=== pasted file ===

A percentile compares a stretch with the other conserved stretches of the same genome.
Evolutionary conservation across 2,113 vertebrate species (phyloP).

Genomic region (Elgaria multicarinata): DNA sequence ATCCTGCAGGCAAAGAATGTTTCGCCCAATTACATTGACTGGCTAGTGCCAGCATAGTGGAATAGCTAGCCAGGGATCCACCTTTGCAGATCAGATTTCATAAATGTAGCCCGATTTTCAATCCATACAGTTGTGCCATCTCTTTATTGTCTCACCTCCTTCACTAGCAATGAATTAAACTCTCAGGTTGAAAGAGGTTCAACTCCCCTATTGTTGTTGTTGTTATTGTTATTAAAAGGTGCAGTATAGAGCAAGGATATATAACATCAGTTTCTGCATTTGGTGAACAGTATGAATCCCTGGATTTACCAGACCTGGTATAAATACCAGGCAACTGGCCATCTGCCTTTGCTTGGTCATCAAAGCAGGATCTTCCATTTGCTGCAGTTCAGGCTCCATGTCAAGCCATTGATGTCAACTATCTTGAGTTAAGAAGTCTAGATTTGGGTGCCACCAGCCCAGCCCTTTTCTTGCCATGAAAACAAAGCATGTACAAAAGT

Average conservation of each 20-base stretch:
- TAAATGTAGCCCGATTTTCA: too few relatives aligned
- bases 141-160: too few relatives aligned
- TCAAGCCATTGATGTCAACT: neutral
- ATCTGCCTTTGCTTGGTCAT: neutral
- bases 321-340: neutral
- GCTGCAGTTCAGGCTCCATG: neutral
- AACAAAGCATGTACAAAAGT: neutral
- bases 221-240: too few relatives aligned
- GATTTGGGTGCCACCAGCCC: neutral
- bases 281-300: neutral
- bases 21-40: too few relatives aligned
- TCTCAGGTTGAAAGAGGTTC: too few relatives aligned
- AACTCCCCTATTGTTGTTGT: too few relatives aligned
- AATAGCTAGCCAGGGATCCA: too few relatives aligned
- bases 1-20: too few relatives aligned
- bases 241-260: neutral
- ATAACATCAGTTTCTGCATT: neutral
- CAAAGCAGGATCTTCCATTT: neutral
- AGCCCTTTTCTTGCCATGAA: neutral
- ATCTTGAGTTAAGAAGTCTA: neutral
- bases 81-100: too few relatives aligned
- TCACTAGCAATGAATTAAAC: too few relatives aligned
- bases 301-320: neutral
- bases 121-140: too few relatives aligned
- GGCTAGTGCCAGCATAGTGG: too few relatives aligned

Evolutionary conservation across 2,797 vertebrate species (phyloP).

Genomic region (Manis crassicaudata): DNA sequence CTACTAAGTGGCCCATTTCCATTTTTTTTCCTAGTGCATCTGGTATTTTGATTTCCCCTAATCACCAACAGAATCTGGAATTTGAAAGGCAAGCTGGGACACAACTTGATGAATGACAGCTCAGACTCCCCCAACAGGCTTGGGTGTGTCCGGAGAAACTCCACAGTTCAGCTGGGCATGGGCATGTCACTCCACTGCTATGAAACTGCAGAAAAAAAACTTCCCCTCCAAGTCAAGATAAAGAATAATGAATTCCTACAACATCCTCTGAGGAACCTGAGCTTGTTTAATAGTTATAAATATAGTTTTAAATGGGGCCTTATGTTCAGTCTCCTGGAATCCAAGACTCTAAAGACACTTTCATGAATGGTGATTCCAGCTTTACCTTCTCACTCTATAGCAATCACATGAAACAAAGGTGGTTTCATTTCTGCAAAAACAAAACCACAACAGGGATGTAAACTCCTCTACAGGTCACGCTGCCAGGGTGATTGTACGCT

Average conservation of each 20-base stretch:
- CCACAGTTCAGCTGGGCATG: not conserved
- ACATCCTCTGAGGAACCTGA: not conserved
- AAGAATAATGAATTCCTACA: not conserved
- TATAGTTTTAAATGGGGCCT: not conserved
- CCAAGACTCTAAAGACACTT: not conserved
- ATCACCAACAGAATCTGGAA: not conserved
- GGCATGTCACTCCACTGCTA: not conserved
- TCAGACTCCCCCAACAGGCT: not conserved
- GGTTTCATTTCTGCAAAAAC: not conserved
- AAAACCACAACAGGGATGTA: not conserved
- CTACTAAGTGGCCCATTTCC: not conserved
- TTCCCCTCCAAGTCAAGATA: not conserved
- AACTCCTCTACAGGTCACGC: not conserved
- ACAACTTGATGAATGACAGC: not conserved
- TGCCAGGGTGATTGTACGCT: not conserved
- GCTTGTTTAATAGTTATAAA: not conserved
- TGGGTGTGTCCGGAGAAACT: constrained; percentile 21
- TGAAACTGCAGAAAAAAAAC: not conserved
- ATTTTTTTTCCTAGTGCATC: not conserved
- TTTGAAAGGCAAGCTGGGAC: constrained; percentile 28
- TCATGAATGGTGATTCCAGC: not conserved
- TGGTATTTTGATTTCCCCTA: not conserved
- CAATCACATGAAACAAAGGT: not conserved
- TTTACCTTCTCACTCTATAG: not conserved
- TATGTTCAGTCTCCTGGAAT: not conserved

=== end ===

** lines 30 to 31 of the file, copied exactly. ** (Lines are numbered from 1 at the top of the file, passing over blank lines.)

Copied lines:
Evolutionary conservation across 2,797 vertebrate species (phyloP).

Genomic region (Manis crassicaudata): DNA sequence CTACTAAGTGGCCCATTTCCATTTTTTTTCCTAGTGCATCTGGTATTTTGATTTCCCCTAATCACCAACAGAATCTGGAATTTGAAAGGCAAGCTGGGACACAACTTGATGAATGACAGCTCAGACTCCCCCAACAGGCTTGGGTGTGTCCGGAGAAACTCCACAGTTCAGCTGGGCATGGGCATGTCACTCCACTGCTATGAAACTGCAGAAAAAAAACTTCCCCTCCAAGTCAAGATAAAGAATAATGAATTCCTACAACATCCTCTGAGGAACCTGAGCTTGTTTAATAGTTATAAATATAGTTTTAAATGGGGCCTTATGTTCAGTCTCCTGGAATCCAAGACTCTAAAGACACTTTCATGAATGGTGATTCCAGCTTTACCTTCTCACTCTATAGCAATCACATGAAACAAAGGTGGTTTCATTTCTGCAAAAACAAAACCACAACAGGGATGTAAACTCCTCTACAGGTCACGCTGCCAGGGTGATTGTACGCT